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Grantsville Town

Garrett County, Maryland

Grantsville Town Hall is located at 171 Hill Street, Grantsville, MD 21536.
Phone: 301-895-3144

Stanton's Mill

Photo: Stanton's Mill, circa 1797, located U.S. 40, east of Grantsville. Listed on the National Register in 1983. Photographer: wikipedia username: Generic1138, 2021, [cc-3.0] via wikimedia commons, accessed February, 2023.

The present Town of Grantsville [†] is located along an east-west travel corridor that dates back to an American Indian trail known as Nemacolin's Path. Many Indian camps existed along this trail including a camp at Grassy Cabin on the Casselman River in the vicinity of the present town. Over the years, Nemacolin's Path was upgraded and the route was realigned. The initial upgrading of the trail, undertaken by British military troops, resulted in improved commercial travel and the establishment of colonists' settlements along the route. The differing alignments of the roads that replaced Nemacolin's Path resulted in changing locations for the settlements that eventually developed into the present Town of Grantsville.

In 1751, Christopher Gist recorded his trip along Nemacolin's Path on his way to the Ohio River. In 1753, Colonel Thomas Cresap and Nemacolin's Indians opened the path for passage by packhorses.

In 1754, the French and Indian War began with a battle along the Nemacolin Path when a small force led by Colonel George Washington was defeated at Fort Necessity in Great Meadows near Uniontown, . The following year, an army led by General Edward Braddock upgraded Nemacolin's Path into the first wagon road from Fort Cumberland to the Great Meadows. Colonel Washington supervised the improvement of the trail. The route, which became known as Braddock's Road, traversed a site known as Little Meadows, about four miles east of the present Town of Grantsville. Little Meadows was a major campsite for Braddock's forces and, after Braddock's death, for the troops led by Washington.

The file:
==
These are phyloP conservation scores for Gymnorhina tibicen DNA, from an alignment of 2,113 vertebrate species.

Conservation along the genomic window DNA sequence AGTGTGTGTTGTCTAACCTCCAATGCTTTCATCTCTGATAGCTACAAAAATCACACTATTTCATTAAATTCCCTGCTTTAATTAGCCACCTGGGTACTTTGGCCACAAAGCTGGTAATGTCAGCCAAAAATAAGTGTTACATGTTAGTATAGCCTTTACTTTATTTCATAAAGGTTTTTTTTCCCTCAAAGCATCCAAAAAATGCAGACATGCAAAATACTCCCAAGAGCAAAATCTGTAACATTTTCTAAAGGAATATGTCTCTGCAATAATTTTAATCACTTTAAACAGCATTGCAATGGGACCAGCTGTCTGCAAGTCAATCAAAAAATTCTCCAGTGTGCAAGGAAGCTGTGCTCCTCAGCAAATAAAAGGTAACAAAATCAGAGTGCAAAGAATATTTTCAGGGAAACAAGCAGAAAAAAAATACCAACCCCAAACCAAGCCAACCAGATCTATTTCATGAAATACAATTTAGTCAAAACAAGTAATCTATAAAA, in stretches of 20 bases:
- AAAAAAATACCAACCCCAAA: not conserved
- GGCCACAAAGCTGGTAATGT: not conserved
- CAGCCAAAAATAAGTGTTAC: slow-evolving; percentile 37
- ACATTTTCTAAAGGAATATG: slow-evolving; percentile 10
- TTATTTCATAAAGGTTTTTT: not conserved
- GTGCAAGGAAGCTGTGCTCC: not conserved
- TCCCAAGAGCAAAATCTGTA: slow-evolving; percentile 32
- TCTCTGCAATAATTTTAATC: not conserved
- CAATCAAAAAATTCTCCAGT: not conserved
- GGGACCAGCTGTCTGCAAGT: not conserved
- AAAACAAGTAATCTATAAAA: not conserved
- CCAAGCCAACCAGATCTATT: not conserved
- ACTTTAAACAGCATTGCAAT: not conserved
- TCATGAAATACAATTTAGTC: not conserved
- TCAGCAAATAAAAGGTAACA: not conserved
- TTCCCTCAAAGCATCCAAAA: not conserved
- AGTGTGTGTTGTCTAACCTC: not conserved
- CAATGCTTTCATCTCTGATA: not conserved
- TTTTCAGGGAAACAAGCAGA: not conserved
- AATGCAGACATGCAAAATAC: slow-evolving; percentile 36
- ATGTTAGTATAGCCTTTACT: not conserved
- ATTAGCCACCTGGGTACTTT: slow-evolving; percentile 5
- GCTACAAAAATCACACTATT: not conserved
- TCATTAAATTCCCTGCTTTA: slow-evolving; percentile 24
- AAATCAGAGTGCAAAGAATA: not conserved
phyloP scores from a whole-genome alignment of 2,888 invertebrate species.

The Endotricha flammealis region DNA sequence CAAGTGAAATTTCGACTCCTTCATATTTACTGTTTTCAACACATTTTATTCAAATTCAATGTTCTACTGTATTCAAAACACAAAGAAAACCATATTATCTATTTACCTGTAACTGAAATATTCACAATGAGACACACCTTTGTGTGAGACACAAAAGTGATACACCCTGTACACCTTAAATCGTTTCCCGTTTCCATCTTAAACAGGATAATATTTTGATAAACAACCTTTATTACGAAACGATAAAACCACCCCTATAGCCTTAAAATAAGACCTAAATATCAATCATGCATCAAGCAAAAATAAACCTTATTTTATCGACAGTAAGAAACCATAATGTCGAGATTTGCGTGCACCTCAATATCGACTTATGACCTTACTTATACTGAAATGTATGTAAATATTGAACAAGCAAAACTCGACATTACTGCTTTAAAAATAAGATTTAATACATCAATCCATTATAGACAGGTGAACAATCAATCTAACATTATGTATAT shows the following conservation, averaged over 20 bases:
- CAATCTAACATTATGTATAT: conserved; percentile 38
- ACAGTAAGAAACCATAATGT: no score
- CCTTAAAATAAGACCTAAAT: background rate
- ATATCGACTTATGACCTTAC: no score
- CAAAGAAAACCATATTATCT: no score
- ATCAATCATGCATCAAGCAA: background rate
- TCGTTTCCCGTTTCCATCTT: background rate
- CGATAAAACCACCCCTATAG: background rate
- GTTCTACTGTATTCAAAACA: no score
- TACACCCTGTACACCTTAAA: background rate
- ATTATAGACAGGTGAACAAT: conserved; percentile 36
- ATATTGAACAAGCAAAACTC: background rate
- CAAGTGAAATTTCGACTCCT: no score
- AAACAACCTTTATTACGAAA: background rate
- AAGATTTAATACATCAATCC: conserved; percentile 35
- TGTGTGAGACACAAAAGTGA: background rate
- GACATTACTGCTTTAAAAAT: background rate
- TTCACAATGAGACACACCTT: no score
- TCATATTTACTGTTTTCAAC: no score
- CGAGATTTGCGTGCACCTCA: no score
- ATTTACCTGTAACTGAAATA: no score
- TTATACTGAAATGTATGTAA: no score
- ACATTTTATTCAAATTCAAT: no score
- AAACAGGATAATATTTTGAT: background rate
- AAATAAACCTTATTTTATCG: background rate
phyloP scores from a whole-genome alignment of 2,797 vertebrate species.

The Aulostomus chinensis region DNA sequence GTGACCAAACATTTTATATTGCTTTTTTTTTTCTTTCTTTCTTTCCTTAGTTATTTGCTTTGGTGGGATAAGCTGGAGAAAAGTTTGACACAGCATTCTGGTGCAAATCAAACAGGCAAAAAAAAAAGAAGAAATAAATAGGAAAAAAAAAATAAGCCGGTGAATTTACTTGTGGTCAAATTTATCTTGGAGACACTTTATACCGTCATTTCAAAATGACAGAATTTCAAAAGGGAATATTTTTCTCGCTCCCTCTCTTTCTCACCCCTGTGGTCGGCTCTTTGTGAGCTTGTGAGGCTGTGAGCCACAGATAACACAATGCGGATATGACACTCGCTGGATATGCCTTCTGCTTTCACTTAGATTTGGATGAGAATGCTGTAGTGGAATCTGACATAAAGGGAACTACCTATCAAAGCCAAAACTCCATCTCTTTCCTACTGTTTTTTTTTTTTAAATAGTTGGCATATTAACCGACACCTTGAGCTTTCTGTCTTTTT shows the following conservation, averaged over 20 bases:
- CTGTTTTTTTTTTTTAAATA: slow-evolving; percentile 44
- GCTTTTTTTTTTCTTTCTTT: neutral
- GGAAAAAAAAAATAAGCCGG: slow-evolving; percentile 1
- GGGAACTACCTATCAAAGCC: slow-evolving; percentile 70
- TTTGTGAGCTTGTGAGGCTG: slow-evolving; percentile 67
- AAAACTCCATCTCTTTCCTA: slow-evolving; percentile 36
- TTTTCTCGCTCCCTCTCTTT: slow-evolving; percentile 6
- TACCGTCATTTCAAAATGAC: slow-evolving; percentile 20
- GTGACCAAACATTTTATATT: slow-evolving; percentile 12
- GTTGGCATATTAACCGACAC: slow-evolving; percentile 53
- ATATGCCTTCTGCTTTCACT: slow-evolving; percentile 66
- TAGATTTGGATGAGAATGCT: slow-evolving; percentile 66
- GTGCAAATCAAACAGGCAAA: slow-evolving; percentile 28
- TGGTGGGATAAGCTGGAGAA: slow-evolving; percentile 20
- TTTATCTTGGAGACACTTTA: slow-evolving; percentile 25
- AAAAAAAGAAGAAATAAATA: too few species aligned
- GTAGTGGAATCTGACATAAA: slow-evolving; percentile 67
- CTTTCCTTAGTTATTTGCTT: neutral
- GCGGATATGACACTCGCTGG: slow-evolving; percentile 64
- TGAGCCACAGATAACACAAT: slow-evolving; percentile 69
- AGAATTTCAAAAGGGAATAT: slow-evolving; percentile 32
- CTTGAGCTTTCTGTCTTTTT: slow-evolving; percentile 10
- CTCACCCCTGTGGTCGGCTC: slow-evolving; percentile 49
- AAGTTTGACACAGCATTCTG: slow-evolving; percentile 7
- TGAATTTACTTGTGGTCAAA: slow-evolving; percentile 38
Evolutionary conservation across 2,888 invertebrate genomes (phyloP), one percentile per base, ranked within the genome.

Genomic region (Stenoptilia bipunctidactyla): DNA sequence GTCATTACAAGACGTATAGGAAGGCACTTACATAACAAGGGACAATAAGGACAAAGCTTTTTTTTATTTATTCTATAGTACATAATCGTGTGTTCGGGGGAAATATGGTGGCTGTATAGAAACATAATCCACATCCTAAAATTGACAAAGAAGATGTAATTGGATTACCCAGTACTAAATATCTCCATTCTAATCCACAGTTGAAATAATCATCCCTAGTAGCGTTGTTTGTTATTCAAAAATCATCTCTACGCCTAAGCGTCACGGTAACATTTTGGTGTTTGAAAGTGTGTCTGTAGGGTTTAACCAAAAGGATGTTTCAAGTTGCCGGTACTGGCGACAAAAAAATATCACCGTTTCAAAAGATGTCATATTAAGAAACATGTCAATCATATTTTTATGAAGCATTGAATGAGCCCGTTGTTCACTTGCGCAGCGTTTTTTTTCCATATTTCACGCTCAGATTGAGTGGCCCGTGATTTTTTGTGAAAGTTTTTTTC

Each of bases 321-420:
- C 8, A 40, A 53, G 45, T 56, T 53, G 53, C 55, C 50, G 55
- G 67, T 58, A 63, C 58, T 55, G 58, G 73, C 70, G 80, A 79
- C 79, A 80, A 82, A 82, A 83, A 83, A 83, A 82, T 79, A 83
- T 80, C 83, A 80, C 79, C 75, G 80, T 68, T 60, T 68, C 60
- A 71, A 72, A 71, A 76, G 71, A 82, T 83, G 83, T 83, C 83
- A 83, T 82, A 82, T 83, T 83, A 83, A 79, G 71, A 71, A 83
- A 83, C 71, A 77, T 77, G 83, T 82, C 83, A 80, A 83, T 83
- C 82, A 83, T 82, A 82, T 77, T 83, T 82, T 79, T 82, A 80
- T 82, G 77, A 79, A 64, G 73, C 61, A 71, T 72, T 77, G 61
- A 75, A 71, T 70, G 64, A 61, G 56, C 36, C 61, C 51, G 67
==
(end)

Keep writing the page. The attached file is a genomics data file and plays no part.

After the French and Indian War, services to travelers became the driving force behind the development of the Grantsville area. Joseph Tomlinson was reported to be the first permanent settler in the Grantsville area. In 1760, he built the Red House Inn at "Good Will," a 100-acre tract that encompassed the campground at Little Meadows. Tomlinson's Inn served travelers on Braddock's Road. At about the time that the Red House Inn was built, the first Amish and Mennonite settlers arrived in the Casselman River area from settlements in eastern Pennsylvania.

In 1785, Daniel Grant who operated the Fountain Inn in Baltimore developed "Cornucopia," and 1,100-acre tract on Braddock's Road near Little Crossing. The development was to become known as "Old Grantsville" in the 1820's when the alignment of the National Road north of Braddock's Road spurred creation of a new town site. The "Old Grantsville" site is now a field near the cemetery.

In the 1790's, John Sloan laid out lots for a town site that he called Sloan's Ville on the old Indian campsite at Grassy Cabin. However, when the National Road did not follow Braddock's Road in this area, Sloan's Ville was abandoned in 1817.

Little Crossings is the site of a grist mill built by Jesse Tomlinson in 1797, rebuilt by Perry Shultz in 1856, and now known as Stanton's Mill. The mill has been in continuous operation since 1797 and has been operated for five generations by the Stanton family. The Tomlinson's Amish and Mennonite settlers began acquiring farmland in the Grantsville area in about 1800. Their family farms have been a mainstay of the Grantsville area economy for almost two centuries.